Photo: Pace yourself.

Transport



Use the quicklinks below to jump to the desired section regarding transport in and around Chiang Mai.


Air

Chiang Mai international airport (CNX) is located to the southwest of the city centre off Mahidol Road, just a 10-minute or foyr-kilometre drive from downtown. It’s a busy airport with some 150 flights a week split between domestic and overseas destinations. In 2016, it served an estimated 2 million passengers.

The primary route is between Chiang Mai and Bangkok, with at least hourly flights scheduled by either the two principal local carriers, THAI and Bangkok Airways, or budget airlines Nok Air, Thai Smile, Lion and Thai Air Asia. Note that budget airlines generally fly into Don Muang rather than Suvarnabhumi International Airport. You’ll also see Emirates, Qatar, Air Berlin, British Airways and several other foreign carriers noted on timetables, but these are due to extensive code-sharing arrangements, primarily with Bangkok Airways. Malaysia, Cathay Pacific and China Eastern Airlines do have their own direct routes to KL, Hong Kong and Kunming respectively while AirAsia also serve the burgeoning Chinese trade with flights to Chongqing and Hangzhou.

As far as international flights go, Bangkok Airways also fly to Mandalay and Yangon in Burma and Luang Prabang in Laos while Silk Air have direct flights to Singapore.

Domestic routes include Phuket, Surat Thani and Hat Yai (AirAsia), Samui (Bangkok Airways), Udon Thani (Nok Air) and Lion Air are proposing Surat flights. Not all the above are daily and vary according to season with often relatively last-minute schedule changes. Prices vary considerably according to airline, day of the week and season of the year—Bangkok flights for instance can go for anything from under 1,000 to over 3,000 baht.

There are two terminals at CNX—domestic and international—with a full range of standard airport food and drink outlets, souvenir shops, massage parlours, exchange booths and duty free on hand.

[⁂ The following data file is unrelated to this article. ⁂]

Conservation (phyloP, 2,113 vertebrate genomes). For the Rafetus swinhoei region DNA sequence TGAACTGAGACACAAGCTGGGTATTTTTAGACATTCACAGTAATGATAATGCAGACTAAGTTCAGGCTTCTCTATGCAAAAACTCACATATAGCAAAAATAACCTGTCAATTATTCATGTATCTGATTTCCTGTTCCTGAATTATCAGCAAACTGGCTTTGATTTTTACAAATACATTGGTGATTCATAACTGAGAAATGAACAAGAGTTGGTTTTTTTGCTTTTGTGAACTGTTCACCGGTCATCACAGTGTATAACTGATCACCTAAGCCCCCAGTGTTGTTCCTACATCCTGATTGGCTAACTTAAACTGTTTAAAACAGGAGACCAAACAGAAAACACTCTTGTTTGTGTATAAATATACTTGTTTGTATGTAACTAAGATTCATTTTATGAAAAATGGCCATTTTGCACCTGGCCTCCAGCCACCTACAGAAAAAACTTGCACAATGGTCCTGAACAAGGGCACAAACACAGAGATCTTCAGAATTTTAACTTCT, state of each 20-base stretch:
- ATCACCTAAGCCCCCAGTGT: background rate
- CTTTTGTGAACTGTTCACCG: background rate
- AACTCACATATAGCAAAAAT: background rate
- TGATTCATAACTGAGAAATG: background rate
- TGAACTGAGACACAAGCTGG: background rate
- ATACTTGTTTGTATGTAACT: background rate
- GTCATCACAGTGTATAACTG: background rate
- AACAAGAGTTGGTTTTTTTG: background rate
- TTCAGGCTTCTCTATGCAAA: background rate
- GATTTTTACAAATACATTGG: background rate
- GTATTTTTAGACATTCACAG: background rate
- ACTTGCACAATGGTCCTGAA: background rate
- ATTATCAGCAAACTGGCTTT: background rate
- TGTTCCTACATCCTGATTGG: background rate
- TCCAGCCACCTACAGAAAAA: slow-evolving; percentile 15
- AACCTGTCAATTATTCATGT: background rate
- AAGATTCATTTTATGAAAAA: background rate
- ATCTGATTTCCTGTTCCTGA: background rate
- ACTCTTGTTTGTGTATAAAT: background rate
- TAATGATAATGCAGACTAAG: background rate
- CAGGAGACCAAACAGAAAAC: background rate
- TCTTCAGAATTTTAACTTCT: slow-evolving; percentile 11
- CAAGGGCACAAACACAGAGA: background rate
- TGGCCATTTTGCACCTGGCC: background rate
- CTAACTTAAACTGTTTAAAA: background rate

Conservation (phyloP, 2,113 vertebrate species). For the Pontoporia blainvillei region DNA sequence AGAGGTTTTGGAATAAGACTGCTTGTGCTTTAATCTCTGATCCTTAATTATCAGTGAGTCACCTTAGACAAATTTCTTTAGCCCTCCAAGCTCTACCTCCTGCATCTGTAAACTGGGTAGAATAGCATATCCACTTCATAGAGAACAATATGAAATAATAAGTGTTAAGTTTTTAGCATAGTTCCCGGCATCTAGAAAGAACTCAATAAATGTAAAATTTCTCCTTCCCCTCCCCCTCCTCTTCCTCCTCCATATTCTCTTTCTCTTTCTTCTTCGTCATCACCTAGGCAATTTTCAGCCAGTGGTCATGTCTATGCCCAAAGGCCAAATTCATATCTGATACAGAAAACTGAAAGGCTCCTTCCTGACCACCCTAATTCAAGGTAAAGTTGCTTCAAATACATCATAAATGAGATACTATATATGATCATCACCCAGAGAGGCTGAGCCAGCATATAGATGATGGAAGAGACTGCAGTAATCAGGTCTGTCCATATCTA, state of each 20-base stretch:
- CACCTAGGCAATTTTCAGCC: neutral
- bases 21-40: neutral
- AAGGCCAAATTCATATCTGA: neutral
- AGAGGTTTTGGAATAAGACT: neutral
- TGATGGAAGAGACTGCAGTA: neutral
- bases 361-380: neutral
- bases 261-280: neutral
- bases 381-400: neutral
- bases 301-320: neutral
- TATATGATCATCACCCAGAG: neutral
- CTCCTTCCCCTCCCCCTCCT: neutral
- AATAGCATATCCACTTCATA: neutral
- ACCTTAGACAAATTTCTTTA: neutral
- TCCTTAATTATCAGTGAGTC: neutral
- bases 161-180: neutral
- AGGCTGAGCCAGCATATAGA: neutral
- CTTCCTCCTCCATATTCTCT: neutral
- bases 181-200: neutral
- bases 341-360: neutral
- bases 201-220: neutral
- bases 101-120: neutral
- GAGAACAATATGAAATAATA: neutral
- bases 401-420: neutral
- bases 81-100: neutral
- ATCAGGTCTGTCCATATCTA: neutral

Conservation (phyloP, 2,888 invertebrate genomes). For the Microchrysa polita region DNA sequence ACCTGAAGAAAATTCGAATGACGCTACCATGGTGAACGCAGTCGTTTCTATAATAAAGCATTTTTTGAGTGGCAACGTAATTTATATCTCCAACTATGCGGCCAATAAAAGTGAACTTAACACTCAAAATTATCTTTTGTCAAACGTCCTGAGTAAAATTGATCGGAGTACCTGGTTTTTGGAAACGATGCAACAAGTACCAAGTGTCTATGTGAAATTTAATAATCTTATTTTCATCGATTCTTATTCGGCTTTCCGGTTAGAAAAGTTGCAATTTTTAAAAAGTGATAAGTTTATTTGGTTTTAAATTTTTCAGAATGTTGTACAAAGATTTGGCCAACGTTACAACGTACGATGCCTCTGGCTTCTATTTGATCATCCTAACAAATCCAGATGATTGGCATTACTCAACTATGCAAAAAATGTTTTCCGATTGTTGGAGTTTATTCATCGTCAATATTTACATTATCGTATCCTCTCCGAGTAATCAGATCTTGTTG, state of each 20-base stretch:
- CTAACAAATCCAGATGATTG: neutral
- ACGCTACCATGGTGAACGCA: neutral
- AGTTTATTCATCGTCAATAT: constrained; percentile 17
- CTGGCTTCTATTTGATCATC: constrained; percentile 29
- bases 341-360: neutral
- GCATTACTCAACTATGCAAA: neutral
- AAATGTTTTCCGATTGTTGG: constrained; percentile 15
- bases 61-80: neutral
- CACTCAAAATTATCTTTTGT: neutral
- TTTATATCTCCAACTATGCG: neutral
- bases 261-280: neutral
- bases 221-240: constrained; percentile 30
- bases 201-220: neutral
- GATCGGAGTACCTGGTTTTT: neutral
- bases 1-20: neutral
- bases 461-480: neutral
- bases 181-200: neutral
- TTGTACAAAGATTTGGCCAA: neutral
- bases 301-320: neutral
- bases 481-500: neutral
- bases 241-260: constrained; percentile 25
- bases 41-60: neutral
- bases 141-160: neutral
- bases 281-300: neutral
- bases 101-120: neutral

For transport to and from downtown Chiang Mai, you have a choice of meter taxis and airport taxis for a trip into town or walking out onto the main road and flagging down a songthaew or tuk tuk. Taxis charge a set 150 baht fare to any downtown location. There is also a shared minibus service which you’ll find in the car park outside exit number 1 but at 100 baht per person we can see little advantage when, if you’re unlucky, you could be faced with dropping off people at six different hotels on the way to yours.

All major airlines servicing Chiang Mai have ticket and information desks at the airport and you’ll find travel agents liberally scattered across town. Flights can also be purchased on the relevant company’s websites so check the below for up to date prices and schedules and booking procedures.

Bangkok Airways: http://www.bangkokair.com/.
Chiang Mai Airport taxis: International arrivals and domestic arrivals exit #1; T: (053) 201 307.
Chiang Mai International Airport: https://www.chiangmaiairportonline.com/.
Nok Air: https://www.nokair.com/.
Thai AirAsia: http://www.airasia.com/.
Thai Airways: http://www.thaiairways.com/.
Thai Lion Air: http://www.lionairthai.com/.
Thai Smile: https://www.thaismileair.com/.

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Train